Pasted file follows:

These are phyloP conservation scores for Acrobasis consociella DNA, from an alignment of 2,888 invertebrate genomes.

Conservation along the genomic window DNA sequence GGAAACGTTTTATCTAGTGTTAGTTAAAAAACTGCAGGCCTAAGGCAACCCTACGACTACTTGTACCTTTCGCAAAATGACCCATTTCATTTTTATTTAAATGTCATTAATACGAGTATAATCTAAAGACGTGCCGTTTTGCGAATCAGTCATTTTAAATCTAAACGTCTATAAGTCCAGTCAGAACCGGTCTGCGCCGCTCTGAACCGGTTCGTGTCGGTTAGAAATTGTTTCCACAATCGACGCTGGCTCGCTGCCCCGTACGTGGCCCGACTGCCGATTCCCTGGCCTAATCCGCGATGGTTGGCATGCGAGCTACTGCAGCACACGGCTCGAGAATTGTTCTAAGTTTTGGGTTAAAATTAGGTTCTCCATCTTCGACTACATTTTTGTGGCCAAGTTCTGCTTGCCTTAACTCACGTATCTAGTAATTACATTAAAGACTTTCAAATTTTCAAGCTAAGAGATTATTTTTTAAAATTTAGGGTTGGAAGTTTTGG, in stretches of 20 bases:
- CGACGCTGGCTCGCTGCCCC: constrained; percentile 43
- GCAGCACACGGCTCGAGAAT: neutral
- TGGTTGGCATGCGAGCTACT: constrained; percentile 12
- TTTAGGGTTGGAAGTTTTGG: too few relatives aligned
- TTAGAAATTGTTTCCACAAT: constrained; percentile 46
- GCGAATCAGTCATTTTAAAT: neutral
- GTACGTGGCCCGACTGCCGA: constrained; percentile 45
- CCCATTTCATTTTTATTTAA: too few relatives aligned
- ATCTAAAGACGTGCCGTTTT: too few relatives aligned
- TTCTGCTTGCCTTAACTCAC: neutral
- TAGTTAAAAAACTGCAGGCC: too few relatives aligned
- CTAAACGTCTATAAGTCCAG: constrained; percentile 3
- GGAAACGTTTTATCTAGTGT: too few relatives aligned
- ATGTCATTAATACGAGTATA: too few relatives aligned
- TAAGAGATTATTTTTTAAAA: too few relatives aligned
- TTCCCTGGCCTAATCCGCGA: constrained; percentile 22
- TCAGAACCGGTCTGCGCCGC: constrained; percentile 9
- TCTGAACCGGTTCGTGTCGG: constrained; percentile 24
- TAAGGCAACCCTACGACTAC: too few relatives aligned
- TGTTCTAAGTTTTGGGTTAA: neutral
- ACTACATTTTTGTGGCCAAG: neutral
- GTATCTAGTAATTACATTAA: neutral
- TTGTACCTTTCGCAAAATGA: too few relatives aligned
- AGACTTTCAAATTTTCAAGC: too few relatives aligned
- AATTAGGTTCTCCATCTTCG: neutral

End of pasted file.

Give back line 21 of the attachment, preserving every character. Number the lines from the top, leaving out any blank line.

- TAAGGCAACCCTACGACTAC: too few relatives aligned